Wear your inspiration on your sleeve? Try moving it up to your shoulder with Boston-based Pansy Maiden’s new Lady Day bag, inspired by Billie Holiday’s signature gardenia and crafted in all-vegan-all-the-time materials like organic twill and hemp. Sweet and rugged, dainty and durable—just like all our favorite heroines.


The steel canyons of Pittsburgh are crawling with green start-ups, despite the dirty reputation the industrial age has left with the city. Local designer Jonano pioneered the cultivation of eColorgrown cotton at a Brazilian artisan cooperative, where organic cotton grows in a rainbow of gorgeous colors without dyes, but we’re partial to their new line of water color dresses made from organic bamboo and cotton that look to us like a gorgeous cloudy sky—the perfect counterpoint to a sunny summer day.


We may love peace silk evening gowns, but even a green girl’s gotta work. We love Seattle-based Plaid Doctrine’s new line of vaguely preppy work bags crafted from vintage-inspired fabrics made from recycled bottles, accented by veggie-tanned leather. We’re snapping it all up, from briefcases to laptop totes to accessories like this smart—yes, we said it—purse organizer, which could very well double as a clutch. 


Winner of the first-ever eco-fashion “Designer of the Year” award from Fashion Takes Action, Canadian designer Nicole Bridger is an original innovator of the Vancouver sustainable fashion movement. Nicole learned about sculpting fabric while working with Vivienne Westwood, then applied the knowledge to fabrics such as naturally pest-resistant—and therefore truly organic—linen, like the beautiful Presence top, pictured below.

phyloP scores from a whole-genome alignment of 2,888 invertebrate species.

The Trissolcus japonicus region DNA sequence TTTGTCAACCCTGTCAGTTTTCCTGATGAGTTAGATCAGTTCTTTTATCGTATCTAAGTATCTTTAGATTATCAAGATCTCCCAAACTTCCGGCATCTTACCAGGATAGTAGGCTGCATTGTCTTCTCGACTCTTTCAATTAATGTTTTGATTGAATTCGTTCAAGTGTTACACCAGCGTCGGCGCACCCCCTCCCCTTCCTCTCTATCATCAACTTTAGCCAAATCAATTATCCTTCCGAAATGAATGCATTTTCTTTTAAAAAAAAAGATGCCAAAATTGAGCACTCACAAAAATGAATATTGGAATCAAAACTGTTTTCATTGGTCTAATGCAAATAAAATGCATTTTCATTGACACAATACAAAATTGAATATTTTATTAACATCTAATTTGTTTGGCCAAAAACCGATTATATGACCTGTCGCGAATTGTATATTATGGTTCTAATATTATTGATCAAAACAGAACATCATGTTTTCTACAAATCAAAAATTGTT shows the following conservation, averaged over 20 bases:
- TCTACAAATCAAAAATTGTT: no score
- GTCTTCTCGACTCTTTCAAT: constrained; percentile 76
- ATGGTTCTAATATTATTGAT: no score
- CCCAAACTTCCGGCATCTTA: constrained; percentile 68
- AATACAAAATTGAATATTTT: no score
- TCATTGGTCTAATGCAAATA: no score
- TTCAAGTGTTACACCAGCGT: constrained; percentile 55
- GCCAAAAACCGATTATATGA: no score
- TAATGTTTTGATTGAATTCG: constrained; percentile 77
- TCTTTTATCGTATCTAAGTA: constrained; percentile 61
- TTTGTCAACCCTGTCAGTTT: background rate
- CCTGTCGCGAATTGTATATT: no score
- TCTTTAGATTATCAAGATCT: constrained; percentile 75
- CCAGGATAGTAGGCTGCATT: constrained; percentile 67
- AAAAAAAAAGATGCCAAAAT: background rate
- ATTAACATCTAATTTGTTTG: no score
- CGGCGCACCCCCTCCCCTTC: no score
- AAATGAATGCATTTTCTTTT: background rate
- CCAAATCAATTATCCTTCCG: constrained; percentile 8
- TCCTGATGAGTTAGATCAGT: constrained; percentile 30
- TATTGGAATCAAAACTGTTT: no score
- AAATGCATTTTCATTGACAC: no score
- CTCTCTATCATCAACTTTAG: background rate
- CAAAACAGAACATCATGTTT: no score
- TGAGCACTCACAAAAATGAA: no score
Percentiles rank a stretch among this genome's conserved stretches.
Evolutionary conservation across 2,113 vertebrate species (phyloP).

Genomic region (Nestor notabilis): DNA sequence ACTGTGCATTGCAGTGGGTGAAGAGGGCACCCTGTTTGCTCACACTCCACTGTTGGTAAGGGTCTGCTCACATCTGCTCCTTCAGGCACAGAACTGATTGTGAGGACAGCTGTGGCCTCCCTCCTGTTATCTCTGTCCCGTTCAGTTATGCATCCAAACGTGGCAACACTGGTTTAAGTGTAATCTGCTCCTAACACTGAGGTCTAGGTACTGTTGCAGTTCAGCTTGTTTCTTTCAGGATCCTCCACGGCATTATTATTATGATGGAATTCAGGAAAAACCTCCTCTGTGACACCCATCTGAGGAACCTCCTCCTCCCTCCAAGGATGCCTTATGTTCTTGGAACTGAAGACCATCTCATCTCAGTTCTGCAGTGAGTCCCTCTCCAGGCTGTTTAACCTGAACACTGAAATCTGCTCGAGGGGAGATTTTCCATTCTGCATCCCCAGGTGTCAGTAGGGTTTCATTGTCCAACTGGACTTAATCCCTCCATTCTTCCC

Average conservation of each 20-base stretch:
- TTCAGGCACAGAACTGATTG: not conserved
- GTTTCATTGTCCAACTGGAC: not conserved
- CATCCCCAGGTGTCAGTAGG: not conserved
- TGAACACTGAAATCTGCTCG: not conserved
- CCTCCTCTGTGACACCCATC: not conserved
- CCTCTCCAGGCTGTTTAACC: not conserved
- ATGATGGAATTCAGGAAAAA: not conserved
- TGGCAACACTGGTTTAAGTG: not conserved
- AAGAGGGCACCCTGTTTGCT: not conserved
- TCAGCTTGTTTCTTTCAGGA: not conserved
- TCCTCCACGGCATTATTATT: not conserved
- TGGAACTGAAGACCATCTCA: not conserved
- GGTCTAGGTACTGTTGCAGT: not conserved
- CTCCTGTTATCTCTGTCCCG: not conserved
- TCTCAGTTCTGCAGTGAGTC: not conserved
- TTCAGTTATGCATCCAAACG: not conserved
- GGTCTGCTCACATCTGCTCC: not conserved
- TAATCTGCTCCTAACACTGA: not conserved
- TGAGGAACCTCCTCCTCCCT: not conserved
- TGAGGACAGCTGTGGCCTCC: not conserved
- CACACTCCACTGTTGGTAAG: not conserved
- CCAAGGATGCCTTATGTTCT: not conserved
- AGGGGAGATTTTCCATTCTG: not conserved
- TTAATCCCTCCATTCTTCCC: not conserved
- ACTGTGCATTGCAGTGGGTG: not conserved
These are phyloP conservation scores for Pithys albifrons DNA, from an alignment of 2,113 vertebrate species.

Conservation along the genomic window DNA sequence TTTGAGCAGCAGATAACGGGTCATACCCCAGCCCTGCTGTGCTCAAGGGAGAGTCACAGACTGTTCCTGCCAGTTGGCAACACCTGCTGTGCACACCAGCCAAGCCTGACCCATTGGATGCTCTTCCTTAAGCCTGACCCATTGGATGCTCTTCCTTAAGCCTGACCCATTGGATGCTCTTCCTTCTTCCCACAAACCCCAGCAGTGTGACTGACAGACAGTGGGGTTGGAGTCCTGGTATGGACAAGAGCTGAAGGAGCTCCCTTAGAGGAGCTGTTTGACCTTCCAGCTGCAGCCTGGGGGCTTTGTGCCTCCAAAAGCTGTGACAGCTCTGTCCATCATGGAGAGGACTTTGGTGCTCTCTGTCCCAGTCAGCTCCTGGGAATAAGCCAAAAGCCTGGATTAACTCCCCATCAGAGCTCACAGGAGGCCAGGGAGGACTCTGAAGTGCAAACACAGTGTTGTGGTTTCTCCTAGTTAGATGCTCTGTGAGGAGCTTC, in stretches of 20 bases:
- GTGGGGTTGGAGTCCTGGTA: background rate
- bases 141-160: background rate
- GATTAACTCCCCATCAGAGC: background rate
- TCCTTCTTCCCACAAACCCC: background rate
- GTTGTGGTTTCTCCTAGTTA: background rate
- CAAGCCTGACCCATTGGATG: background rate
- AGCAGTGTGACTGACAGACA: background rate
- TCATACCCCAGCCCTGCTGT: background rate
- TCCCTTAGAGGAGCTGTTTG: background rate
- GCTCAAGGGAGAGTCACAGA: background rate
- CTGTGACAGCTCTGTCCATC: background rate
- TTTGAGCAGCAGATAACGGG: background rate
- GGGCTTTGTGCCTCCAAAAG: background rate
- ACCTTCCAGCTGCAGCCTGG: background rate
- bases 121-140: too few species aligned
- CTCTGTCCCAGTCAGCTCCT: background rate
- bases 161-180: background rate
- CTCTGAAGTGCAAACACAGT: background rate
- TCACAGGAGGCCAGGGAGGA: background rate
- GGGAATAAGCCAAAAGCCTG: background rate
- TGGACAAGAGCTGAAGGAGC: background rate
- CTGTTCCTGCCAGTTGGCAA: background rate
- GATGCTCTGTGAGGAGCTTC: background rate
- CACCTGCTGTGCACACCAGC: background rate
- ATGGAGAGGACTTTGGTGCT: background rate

With its clean lines and innovative designs, Thieves spearheaded the Canadian eco-fashion movement when it was launched by designer Sonja den Elzen in 2006. Four years later, Thieves is still setting milestones—summer’s five-in-one tencel dress, which can be worn a myriad of ways, is a definite case in point. We can’t wait for next season, when the label introduces pieces crafted in beeswax organic cotton, like the wrap belt we’re sneak peeking here. Shhh.


There’s a reason Vancouver-based Nixxi has such a cult following: The line infuses refined classics with edgy, contemporary styles crafted in sustainable materials like hemp, soy and linen. Eco-dyed and sewn in fair-trade Canadian factories, this is a line with its ethics intact. Oh, and did we mention that each and every piece is ridiculously cute?


Leanne McElroy’s eponymous label hits sustainable fashion on every level. Not only do her clothes rock, but she manufactures through fair-trade cooperatives in Indonesia, where she also sources her certified organic or sustainable fabrics, including the buttery soft chambray tencel denim featured in these adorable slouchy trousers.


Soft buttery fabrics like micromodal and tencel—created from beech and eucalyptus trees using a “closed loop” process that isolates and recycles chemicals before wastewater is released—flatter most body types, while carefully-placed details such as gathers, pleats and ruffles make Vancouver-based Lav and Kush a staple of any ecoista’s closet.